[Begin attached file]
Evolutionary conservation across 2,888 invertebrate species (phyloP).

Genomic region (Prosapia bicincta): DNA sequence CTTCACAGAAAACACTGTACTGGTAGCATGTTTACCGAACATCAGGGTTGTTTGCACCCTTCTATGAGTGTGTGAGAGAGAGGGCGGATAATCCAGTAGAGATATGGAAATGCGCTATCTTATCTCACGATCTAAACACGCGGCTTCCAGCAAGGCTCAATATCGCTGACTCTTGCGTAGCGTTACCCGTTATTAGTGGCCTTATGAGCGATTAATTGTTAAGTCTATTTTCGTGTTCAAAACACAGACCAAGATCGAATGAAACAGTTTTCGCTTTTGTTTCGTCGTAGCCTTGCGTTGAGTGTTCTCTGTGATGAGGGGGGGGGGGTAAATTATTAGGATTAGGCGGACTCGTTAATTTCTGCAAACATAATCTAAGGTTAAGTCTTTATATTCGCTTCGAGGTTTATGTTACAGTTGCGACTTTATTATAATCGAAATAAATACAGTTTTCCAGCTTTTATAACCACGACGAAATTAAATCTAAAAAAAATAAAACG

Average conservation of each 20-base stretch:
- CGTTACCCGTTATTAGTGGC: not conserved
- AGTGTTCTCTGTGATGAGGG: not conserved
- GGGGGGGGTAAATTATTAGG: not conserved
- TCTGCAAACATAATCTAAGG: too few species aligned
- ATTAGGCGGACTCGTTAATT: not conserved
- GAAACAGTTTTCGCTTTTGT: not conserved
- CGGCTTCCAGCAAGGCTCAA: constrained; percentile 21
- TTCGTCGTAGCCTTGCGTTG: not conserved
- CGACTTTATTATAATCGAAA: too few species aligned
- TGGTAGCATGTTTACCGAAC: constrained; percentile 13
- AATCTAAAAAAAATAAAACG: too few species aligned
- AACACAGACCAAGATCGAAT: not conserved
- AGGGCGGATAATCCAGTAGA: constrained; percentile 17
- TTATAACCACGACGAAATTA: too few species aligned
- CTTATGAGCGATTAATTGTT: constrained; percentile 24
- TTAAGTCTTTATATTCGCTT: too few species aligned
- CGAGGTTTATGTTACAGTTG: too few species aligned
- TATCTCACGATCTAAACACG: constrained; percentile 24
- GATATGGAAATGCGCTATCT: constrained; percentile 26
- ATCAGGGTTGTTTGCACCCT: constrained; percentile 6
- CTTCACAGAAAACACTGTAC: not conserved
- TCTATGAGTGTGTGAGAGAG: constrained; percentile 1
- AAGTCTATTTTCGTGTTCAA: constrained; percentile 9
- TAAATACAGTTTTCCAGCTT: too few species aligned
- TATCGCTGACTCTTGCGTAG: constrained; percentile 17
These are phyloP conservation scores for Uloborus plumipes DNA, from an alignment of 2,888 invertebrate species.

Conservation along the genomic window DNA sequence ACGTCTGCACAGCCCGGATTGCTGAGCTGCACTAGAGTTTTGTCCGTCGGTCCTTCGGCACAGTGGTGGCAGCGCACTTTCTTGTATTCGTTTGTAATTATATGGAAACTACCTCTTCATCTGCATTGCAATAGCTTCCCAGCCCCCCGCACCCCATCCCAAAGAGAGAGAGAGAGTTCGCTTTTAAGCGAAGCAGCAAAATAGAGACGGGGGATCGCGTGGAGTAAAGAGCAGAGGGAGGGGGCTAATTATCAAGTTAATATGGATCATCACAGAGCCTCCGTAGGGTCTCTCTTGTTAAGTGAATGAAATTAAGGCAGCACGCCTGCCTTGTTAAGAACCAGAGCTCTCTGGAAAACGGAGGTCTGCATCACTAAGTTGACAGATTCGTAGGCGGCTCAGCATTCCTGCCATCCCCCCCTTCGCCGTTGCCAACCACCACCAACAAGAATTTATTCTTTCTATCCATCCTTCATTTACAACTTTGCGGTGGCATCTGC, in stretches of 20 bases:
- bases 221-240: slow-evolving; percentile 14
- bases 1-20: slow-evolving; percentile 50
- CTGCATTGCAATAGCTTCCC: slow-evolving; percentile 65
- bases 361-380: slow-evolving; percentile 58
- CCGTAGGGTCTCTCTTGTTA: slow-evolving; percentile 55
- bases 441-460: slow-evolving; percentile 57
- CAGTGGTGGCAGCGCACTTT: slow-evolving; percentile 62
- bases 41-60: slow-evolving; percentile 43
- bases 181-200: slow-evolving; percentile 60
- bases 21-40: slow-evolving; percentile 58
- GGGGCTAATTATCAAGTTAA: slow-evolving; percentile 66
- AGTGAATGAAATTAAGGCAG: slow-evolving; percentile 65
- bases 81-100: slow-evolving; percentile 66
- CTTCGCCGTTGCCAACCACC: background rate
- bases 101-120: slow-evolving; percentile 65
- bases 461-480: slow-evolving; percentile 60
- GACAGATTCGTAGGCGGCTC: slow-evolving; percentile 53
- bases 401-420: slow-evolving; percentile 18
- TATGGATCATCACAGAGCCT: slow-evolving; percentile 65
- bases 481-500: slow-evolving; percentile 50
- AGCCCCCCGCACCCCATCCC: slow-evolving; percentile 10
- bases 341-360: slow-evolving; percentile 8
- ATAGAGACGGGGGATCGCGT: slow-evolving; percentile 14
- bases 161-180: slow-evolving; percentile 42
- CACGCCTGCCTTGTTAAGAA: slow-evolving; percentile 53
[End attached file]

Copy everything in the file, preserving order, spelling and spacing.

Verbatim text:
Evolutionary conservation across 2,888 invertebrate species (phyloP).

Genomic region (Prosapia bicincta): DNA sequence CTTCACAGAAAACACTGTACTGGTAGCATGTTTACCGAACATCAGGGTTGTTTGCACCCTTCTATGAGTGTGTGAGAGAGAGGGCGGATAATCCAGTAGAGATATGGAAATGCGCTATCTTATCTCACGATCTAAACACGCGGCTTCCAGCAAGGCTCAATATCGCTGACTCTTGCGTAGCGTTACCCGTTATTAGTGGCCTTATGAGCGATTAATTGTTAAGTCTATTTTCGTGTTCAAAACACAGACCAAGATCGAATGAAACAGTTTTCGCTTTTGTTTCGTCGTAGCCTTGCGTTGAGTGTTCTCTGTGATGAGGGGGGGGGGGTAAATTATTAGGATTAGGCGGACTCGTTAATTTCTGCAAACATAATCTAAGGTTAAGTCTTTATATTCGCTTCGAGGTTTATGTTACAGTTGCGACTTTATTATAATCGAAATAAATACAGTTTTCCAGCTTTTATAACCACGACGAAATTAAATCTAAAAAAAATAAAACG

Average conservation of each 20-base stretch:
- CGTTACCCGTTATTAGTGGC: not conserved
- AGTGTTCTCTGTGATGAGGG: not conserved
- GGGGGGGGTAAATTATTAGG: not conserved
- TCTGCAAACATAATCTAAGG: too few species aligned
- ATTAGGCGGACTCGTTAATT: not conserved
- GAAACAGTTTTCGCTTTTGT: not conserved
- CGGCTTCCAGCAAGGCTCAA: constrained; percentile 21
- TTCGTCGTAGCCTTGCGTTG: not conserved
- CGACTTTATTATAATCGAAA: too few species aligned
- TGGTAGCATGTTTACCGAAC: constrained; percentile 13
- AATCTAAAAAAAATAAAACG: too few species aligned
- AACACAGACCAAGATCGAAT: not conserved
- AGGGCGGATAATCCAGTAGA: constrained; percentile 17
- TTATAACCACGACGAAATTA: too few species aligned
- CTTATGAGCGATTAATTGTT: constrained; percentile 24
- TTAAGTCTTTATATTCGCTT: too few species aligned
- CGAGGTTTATGTTACAGTTG: too few species aligned
- TATCTCACGATCTAAACACG: constrained; percentile 24
- GATATGGAAATGCGCTATCT: constrained; percentile 26
- ATCAGGGTTGTTTGCACCCT: constrained; percentile 6
- CTTCACAGAAAACACTGTAC: not conserved
- TCTATGAGTGTGTGAGAGAG: constrained; percentile 1
- AAGTCTATTTTCGTGTTCAA: constrained; percentile 9
- TAAATACAGTTTTCCAGCTT: too few species aligned
- TATCGCTGACTCTTGCGTAG: constrained; percentile 17
These are phyloP conservation scores for Uloborus plumipes DNA, from an alignment of 2,888 invertebrate species.

Conservation along the genomic window DNA sequence ACGTCTGCACAGCCCGGATTGCTGAGCTGCACTAGAGTTTTGTCCGTCGGTCCTTCGGCACAGTGGTGGCAGCGCACTTTCTTGTATTCGTTTGTAATTATATGGAAACTACCTCTTCATCTGCATTGCAATAGCTTCCCAGCCCCCCGCACCCCATCCCAAAGAGAGAGAGAGAGTTCGCTTTTAAGCGAAGCAGCAAAATAGAGACGGGGGATCGCGTGGAGTAAAGAGCAGAGGGAGGGGGCTAATTATCAAGTTAATATGGATCATCACAGAGCCTCCGTAGGGTCTCTCTTGTTAAGTGAATGAAATTAAGGCAGCACGCCTGCCTTGTTAAGAACCAGAGCTCTCTGGAAAACGGAGGTCTGCATCACTAAGTTGACAGATTCGTAGGCGGCTCAGCATTCCTGCCATCCCCCCCTTCGCCGTTGCCAACCACCACCAACAAGAATTTATTCTTTCTATCCATCCTTCATTTACAACTTTGCGGTGGCATCTGC, in stretches of 20 bases:
- bases 221-240: slow-evolving; percentile 14
- bases 1-20: slow-evolving; percentile 50
- CTGCATTGCAATAGCTTCCC: slow-evolving; percentile 65
- bases 361-380: slow-evolving; percentile 58
- CCGTAGGGTCTCTCTTGTTA: slow-evolving; percentile 55
- bases 441-460: slow-evolving; percentile 57
- CAGTGGTGGCAGCGCACTTT: slow-evolving; percentile 62
- bases 41-60: slow-evolving; percentile 43
- bases 181-200: slow-evolving; percentile 60
- bases 21-40: slow-evolving; percentile 58
- GGGGCTAATTATCAAGTTAA: slow-evolving; percentile 66
- AGTGAATGAAATTAAGGCAG: slow-evolving; percentile 65
- bases 81-100: slow-evolving; percentile 66
- CTTCGCCGTTGCCAACCACC: background rate
- bases 101-120: slow-evolving; percentile 65
- bases 461-480: slow-evolving; percentile 60
- GACAGATTCGTAGGCGGCTC: slow-evolving; percentile 53
- bases 401-420: slow-evolving; percentile 18
- TATGGATCATCACAGAGCCT: slow-evolving; percentile 65
- bases 481-500: slow-evolving; percentile 50
- AGCCCCCCGCACCCCATCCC: slow-evolving; percentile 10
- bases 341-360: slow-evolving; percentile 8
- ATAGAGACGGGGGATCGCGT: slow-evolving; percentile 14
- bases 161-180: slow-evolving; percentile 42
- CACGCCTGCCTTGTTAAGAA: slow-evolving; percentile 53